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15 Swine Flu Facts Every Parent Should Know
October 19, 2009
As we get deeper and deeper into flu season, you are probably bombarded with questions from nervous parents about how to keep their kids safe and healthy. Swine flu, or H1N1, is especially worrisome for parents of babies, little kids and even teens and college students since it can affect even normally healthy individuals. As a nursing student or intern, you’ll need to be prepared to answer any questions that come your way about preventing and treating the swine flu. Here are 15 swine flu facts every parent should know, just in case you’re the one they ask.
Find out who needs a vaccine, whether or not it’s safe, and how it’s administered here.
- The vaccine has been approved by WHO: The World Health Organization, or WHO, has approved the safety of the swine flu vaccine and is considered to be one of the safest flu vaccines ever created. The FDA approved the vaccine back in September.
- Vaccine side effects are mild: NPR reported that of 39,000 individuals treated with the swine flu vaccine in China, only four have reported side effects, which include mild symptoms of muscle cramps and headache. The Guardian also reported that 45% of Australian volunteers and 42% of UK volunteers claimed to suffer minor muscle aches or headaches after receiving the vaccine.
- Children from 6 months to 18 years should get the swine flu vaccine: Doctors and health professionals have recommended that all children between the ages of 6 months and 18 years should get the vaccine since so many cases among these age groups were reported earlier in the year, and because schools easily allow for the spread of germs. If you have college aged kids, you should strongly suggest that they receive the vaccine as well, since they live, study and socialize in such close quarters.
- The shot vs. the nasal spray: Individuals who are not pregnant and who are between the ages of 2 and 49 are approved to receive the vaccine in the nasal spray form, which is also called LAIV or FluMist.
These swine flu facts and recommendations encourage parents to teach their children about hand washing, covering coughs and sneezes and picking up other generally healthy habits.
- Teach your kids good hand-washing habits: Emphasize hand washing after using the restroom, before eating, and after touching high-use or high-traffic surfaces, like door handles. Pack a small bottle of hand sanitizer in your child’s bag if he or she is old enough to use it independently.
- Flyers, posters and education are the most effective ways to teach kids about swine flu: Your child’s school has probably already put up posters and flyers about hand washing, but you can print out posters like these around your house to reinforce the proper ways to cover coughs and sneezes.
- Enforce bed times: Kids need 8 hours of sleep each night to maintain a strong immune system.
- Younger people are more at risk for swine flu: Unlike the seasonal flu, healthy young people are susceptible to getting sick, while older people are staying healthier. The New York Times reports that up to 40% of children become sick with the regular seasonal flu, and swine flu rates are expected to be higher.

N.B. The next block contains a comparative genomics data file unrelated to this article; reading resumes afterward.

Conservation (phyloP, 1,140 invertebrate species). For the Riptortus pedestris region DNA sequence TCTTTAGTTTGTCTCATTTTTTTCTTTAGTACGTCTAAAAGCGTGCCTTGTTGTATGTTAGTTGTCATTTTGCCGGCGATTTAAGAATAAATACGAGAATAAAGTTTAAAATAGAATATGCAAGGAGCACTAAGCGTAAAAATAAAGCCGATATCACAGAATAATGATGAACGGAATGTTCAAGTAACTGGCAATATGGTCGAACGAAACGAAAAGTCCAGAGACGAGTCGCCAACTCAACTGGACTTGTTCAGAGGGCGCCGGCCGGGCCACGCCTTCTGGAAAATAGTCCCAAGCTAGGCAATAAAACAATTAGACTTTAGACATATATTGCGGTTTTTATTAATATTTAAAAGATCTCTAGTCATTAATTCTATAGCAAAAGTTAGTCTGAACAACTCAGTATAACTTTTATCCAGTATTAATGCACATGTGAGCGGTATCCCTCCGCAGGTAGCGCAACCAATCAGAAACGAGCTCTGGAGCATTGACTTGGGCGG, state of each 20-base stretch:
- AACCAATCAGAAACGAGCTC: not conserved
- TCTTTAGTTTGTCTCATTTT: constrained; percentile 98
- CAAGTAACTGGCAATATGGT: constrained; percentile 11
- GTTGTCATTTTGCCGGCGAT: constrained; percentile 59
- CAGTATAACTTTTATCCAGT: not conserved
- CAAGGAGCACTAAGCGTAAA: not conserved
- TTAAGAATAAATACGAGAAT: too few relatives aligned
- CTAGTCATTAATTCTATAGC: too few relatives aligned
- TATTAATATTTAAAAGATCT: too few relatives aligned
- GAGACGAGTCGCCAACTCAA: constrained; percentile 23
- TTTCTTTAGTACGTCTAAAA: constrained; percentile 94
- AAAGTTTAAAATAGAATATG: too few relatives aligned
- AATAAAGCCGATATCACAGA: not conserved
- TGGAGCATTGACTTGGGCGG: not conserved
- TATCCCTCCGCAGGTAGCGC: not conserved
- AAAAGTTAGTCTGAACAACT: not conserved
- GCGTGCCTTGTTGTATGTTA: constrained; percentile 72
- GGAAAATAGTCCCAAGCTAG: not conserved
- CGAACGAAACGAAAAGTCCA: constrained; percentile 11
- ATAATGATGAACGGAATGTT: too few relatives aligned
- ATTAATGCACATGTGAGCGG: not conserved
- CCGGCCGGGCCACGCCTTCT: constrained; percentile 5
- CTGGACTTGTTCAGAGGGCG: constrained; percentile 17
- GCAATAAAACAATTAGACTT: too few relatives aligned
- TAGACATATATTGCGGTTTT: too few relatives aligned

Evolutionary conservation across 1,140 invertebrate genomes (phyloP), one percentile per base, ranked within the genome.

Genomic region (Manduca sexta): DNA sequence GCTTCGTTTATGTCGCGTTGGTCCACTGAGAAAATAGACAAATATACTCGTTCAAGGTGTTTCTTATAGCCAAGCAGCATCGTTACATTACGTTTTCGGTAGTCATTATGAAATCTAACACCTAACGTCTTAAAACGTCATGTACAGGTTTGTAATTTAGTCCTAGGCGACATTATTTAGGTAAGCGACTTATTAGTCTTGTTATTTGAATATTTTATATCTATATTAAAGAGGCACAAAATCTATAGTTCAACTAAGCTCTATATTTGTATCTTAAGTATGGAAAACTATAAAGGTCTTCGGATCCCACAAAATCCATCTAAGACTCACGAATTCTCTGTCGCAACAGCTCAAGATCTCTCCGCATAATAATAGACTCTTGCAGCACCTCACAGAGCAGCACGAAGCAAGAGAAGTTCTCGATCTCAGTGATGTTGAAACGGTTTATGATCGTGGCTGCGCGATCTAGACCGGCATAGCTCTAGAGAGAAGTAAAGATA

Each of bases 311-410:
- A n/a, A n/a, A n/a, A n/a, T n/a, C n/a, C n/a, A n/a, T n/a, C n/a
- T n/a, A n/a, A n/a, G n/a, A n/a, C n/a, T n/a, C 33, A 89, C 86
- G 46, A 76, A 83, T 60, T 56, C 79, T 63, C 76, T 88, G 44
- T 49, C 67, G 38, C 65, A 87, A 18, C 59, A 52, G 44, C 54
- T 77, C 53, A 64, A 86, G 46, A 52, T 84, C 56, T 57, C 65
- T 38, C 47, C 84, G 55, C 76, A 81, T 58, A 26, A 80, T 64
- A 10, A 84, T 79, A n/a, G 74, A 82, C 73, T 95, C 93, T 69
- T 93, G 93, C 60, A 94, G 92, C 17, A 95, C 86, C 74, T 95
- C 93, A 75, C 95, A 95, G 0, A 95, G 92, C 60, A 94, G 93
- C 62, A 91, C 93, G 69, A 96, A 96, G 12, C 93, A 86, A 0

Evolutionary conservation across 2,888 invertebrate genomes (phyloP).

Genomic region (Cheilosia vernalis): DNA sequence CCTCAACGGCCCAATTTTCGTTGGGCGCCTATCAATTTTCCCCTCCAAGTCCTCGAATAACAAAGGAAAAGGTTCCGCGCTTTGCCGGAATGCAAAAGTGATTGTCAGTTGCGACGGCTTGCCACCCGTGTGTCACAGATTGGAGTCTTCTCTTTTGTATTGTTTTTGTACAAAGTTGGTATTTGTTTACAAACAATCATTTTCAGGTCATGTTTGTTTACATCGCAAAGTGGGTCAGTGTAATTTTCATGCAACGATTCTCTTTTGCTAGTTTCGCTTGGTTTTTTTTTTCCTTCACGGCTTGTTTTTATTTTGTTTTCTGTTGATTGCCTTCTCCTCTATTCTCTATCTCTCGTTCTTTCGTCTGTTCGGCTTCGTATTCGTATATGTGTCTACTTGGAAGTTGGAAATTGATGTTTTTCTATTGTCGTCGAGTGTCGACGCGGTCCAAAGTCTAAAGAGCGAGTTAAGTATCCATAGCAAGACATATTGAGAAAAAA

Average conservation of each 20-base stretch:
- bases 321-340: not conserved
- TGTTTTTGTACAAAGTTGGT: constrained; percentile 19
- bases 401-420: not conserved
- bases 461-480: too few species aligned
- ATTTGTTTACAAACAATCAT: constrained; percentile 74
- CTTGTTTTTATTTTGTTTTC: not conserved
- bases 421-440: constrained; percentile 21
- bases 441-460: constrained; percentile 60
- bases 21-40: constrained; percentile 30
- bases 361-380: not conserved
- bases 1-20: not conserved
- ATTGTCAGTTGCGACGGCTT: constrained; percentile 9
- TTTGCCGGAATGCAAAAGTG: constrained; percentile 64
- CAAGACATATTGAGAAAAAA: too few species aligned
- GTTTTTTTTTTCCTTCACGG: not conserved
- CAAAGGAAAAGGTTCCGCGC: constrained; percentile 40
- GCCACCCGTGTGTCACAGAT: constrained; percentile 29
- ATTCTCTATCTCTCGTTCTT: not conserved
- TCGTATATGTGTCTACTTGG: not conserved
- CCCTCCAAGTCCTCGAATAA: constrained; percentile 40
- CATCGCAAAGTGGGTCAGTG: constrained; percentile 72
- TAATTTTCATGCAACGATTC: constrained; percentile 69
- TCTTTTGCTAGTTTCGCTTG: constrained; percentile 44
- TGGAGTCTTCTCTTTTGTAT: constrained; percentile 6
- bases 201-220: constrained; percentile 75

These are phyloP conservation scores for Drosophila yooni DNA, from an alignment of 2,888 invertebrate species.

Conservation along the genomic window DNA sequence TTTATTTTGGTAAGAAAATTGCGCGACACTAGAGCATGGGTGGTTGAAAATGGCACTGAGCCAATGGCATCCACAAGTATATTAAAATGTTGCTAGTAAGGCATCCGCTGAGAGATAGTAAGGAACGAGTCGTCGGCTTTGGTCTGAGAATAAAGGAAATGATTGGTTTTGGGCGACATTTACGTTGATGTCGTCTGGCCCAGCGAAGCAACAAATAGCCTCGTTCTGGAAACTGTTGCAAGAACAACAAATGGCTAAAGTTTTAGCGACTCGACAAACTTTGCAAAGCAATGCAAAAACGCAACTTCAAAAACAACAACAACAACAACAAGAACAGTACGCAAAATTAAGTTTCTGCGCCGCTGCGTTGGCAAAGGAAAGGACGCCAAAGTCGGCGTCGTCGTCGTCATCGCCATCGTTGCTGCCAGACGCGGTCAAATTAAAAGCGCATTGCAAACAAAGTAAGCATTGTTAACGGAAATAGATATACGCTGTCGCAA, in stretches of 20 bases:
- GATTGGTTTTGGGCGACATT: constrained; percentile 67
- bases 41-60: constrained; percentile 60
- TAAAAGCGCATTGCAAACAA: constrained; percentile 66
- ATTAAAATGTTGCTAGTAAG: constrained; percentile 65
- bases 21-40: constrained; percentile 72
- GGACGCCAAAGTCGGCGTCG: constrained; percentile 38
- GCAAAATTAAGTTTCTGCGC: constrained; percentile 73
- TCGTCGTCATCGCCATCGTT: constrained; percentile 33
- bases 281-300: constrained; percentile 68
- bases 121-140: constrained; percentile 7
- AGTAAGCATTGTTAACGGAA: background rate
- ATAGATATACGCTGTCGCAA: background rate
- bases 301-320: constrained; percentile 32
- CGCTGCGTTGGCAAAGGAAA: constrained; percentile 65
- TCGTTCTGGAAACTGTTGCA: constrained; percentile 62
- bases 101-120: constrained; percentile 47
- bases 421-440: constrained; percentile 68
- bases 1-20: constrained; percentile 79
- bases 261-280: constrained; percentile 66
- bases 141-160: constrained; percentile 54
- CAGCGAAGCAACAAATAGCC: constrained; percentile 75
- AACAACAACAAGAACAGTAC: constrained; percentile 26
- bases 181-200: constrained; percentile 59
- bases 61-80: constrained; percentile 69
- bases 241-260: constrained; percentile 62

- Teach your kids to keep their hands away from their faces: This task may be a difficult one if you have small children, but germs are more easily spread when you are constantly touching your eyes, nose, mouth and ears. Teach your kids to wash their hands frequently and avoid touching their faces.
- You cannot catch swine flu from eating pork: Swine flu is absolutely not present in properly handled pork products, and you cannot contract swine flu from eating pork.
If you have these symptoms, you’ll need to be tested and treated for swine flu.
- Swine flu symptoms are similar to seasonal flu symptoms: Fever, coughing, fatigue, muscle aches, sore throats, runny noses, vomiting and diarrhea are symptoms of swine flu, though not every person gets every symptoms when he or she gets sick.
- When should you see a doctor?: Take you children to a doctor immediately if they already suffer from a health condition like asthma and are displaying flu-like symptoms. Other signs that deserve urgent medical attention include having a fever with a rash or seizure, severe vomiting, are exceptionally irritable and do not want to be held, are not waking up or are not drinking enough fluids, and begin to have worsening symptoms after seemingly getting better.
Care and Treatment
What should you do if your child gets swine flu? Help nervous parents get their kids back on track by quoting these facts and offering these tips.
- There are four approved drugs for swine flu treatment in the U.S.: These four include amantadine, rimantadine, oseltamivir and zanamivir, though doctors believe oseltamivir and zanamivir are the most effective.
- Plan for a pandemic: The U.S. government website pandemicflu.gov is monitoring the pandemic status of the swine flu and recommends that families store a two-week supply of water and food in their homes to minimize the number of times you have to go out in public.
- Swine flu is potentially more fatal than seasonal flu: Regular seasonal flu kills 250,000 – 500,000 worldwide every year, reports CNN.com. Though it is not yet known how many people will die from swine flu this year, officials are more worried about the spread of swine flu because fewer people are already immune to it. If one person gets sick, minimize the spread of the flu by wearing masks and keeping children and those with pre-existing health conditions away from the sick person.